House chaplain rescinds resignation, Ryan agrees to let him stay

House chaplain rescinds resignation, Ryan agrees to let him stay

Paul Ryan. Public Domain / Rev. Patrick J. Conroy. Public Domain.
Paul Ryan. Public Domain / Rev. Patrick J. Conroy. Public Domain.

.- About two weeks after resigning, Chaplain of the House of Representatives Fr. Patrick J. Conroy, S.J. rescinded his resignation and informed Speaker of the House Paul Ryan (R-WI) that he intends on staying in his role through his term.

In a letter sent to Ryan on May 3, Conroy said that if the speaker still wished for him to leave his role, he would have to fire him. The priest said that he would not be submitting another letter of resignation.

In a statement released later that day, Ryan said that he accepts Fr. Conroy’s letter and has “decided that he will remain in his position as Chaplain of the House.”

“My original decision was made in what I believed to be the best interest of this institution,” Ryan said. “To be clear, that decision was based on my duty to ensure that the House has the kind of pastoral services that it deserves. It is my job as speaker to do what is best for this body, and I know that this body is not well served by a protracted fight over such an important post.”

Ryan said he plans to meet with Fr. Conroy next week to discuss moving forward “for the good of the whole House.”

Conroy had tendered his resignation as House chaplain on April 15. In his letter Thursday, he said that Ryan’s Chief of Staff Jonathan Burks had told him that the speaker was asking him to resign. He said that Burks told him, “maybe it’s time we had a Chaplain that wasn’t a Catholic,” and commented on his prayer in November that was perceived as critical of the Republicans’ tax bill.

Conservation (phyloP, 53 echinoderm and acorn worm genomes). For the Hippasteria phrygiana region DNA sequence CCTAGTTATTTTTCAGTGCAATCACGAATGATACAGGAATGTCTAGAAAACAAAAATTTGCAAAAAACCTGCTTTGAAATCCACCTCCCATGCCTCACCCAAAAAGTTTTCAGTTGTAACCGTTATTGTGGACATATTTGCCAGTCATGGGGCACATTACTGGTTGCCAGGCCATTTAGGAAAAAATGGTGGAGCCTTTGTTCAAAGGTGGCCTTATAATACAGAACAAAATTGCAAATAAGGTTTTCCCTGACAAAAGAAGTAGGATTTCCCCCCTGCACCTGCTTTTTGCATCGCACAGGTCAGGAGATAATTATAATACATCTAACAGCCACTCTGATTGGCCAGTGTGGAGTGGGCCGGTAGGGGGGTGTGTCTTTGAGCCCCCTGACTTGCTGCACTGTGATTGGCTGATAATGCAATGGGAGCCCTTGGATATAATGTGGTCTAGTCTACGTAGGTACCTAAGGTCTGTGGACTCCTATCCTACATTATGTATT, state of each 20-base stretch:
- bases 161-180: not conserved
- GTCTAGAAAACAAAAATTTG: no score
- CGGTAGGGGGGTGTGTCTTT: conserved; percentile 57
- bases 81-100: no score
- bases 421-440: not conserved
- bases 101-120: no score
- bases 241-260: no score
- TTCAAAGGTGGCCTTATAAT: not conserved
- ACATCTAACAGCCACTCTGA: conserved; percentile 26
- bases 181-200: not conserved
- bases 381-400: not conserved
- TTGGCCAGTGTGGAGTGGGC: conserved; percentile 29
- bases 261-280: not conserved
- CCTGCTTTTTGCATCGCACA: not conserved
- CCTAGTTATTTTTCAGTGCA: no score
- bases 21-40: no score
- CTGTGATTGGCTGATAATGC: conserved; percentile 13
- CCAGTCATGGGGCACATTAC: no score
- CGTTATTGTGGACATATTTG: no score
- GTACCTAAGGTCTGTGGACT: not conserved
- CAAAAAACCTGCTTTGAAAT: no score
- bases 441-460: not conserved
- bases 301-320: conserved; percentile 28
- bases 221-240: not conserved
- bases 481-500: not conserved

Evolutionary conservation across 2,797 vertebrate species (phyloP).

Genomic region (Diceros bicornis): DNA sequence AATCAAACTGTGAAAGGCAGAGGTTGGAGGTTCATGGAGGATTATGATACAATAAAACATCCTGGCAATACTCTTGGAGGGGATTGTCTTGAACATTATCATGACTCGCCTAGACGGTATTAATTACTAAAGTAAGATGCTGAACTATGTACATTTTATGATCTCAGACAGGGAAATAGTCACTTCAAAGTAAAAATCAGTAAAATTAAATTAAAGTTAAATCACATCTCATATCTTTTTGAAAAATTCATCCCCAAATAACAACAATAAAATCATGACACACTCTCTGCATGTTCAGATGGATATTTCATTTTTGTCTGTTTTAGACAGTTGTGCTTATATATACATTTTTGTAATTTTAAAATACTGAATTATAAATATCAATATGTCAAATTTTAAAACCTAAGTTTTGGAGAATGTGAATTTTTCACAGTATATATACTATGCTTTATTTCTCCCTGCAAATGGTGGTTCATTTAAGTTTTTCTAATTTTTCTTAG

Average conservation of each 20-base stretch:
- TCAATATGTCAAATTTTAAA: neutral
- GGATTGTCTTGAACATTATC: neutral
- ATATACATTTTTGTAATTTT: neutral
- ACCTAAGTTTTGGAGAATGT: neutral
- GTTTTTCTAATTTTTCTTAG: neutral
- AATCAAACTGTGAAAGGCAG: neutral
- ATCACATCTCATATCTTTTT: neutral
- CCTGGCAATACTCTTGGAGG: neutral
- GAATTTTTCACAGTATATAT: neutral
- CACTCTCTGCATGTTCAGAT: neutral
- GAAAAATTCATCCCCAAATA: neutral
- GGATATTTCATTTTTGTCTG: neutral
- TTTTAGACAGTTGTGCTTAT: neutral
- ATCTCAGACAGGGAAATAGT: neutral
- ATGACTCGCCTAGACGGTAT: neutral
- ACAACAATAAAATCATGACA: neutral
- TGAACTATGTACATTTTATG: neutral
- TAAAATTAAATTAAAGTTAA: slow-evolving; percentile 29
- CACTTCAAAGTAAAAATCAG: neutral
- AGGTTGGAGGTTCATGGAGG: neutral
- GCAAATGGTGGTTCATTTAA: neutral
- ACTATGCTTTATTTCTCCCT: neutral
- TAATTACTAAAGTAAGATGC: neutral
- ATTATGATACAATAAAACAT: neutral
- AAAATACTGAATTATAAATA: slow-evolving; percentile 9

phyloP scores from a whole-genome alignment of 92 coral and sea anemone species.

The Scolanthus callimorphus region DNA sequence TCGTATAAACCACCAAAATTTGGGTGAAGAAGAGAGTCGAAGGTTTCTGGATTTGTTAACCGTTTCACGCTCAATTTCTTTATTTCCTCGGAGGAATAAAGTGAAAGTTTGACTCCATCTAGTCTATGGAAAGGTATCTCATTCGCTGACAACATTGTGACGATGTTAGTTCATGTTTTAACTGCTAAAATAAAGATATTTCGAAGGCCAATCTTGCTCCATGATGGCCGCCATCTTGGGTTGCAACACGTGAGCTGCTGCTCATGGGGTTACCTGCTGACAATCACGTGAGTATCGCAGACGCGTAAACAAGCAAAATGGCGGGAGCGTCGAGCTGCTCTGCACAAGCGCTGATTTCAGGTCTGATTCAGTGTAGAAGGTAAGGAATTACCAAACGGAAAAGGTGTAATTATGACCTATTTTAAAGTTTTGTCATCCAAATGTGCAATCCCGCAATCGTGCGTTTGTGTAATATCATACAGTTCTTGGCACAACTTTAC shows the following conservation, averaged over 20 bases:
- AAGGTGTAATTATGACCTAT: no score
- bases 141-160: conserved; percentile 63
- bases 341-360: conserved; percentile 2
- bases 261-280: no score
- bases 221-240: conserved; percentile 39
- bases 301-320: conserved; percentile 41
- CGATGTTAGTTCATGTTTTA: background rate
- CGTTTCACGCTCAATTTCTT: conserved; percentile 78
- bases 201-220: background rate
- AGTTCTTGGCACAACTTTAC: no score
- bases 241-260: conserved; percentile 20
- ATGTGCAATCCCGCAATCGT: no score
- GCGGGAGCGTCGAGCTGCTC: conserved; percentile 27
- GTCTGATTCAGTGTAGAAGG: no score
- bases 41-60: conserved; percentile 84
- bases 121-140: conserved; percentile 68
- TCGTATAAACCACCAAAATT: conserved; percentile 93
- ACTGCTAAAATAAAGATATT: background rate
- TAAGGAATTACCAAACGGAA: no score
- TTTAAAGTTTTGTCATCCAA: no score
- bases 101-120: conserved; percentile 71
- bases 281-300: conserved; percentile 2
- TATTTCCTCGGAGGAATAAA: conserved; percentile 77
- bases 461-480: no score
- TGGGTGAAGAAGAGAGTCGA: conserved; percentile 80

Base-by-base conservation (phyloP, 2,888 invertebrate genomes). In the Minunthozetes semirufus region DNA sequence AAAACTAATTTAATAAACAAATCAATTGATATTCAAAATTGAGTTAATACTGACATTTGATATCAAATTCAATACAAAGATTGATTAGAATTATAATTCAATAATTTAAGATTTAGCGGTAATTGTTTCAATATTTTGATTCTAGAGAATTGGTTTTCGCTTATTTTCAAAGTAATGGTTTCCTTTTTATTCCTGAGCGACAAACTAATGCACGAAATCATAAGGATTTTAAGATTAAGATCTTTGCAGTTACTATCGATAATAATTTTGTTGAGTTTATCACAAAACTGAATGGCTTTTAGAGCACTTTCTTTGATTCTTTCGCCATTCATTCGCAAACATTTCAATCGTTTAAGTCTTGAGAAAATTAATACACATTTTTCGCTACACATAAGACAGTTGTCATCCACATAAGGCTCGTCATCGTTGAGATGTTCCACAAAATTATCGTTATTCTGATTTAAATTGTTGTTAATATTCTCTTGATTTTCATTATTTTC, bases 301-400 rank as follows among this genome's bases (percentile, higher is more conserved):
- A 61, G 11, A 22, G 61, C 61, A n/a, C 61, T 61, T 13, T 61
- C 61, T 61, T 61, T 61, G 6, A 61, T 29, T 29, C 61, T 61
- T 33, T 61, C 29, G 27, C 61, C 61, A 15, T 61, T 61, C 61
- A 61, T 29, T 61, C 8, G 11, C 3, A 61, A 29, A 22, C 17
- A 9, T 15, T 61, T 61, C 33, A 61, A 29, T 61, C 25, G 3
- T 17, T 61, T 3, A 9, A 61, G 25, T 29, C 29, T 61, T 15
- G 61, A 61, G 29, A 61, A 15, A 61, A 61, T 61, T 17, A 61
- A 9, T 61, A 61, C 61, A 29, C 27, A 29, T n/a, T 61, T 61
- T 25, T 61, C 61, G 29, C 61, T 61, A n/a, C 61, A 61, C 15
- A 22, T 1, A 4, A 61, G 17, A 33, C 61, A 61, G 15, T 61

The Jesuit priest said that he had never been disciplined, and had received zero complaints about his ministry during his nearly seven years as House chaplain, but felt as though he was being forced into resigning by Ryan.

“At that point, I thought I had little choice but to resign, as my assumption was that you had the absolute prerogative and authority to end my term as House Chaplain,” Conroy wrote.

However, Conroy wrote that he changed his mind about his resignation after Ryan began speaking to the media. Ryan said last week that some House members had concerns about Conroy, and that he was not able to adequately tend to the spiritual needs of some Congressmen.

Conroy disputed this allegation, and said that he would have made an effort to adjust his ministry in order to better serve the House.

“In fact, no such criticism has ever been leveled against me during my tenure as House Chaplain. At the very least, if it were, I could have attempted to correct such ‘faults,” he said.

“In retracting my resignation I wish to do just that.”

Conroy then insisted that not only would he not be resigning, but also that if Ryan in fact wanted him removed from his position, he would have to terminate him. Otherwise, he will remain as House Chaplain throughout the remainder of his two-year term, which is up in 2019.

“Therefore, I wish to serve the remainder of my term as House Chaplain, unless terminated ‘for cause.’”

Conroy also said that he intends to run again for his role at the end of his current term, if he is not fired by Ryan.

Conroy’s resignation was due to go into effect on May 24. He has served as House chaplain since May 25, 2011.

Tags: Congress, Paul Ryan, House of Representatives, House chaplian, Fr. Patrick Conroy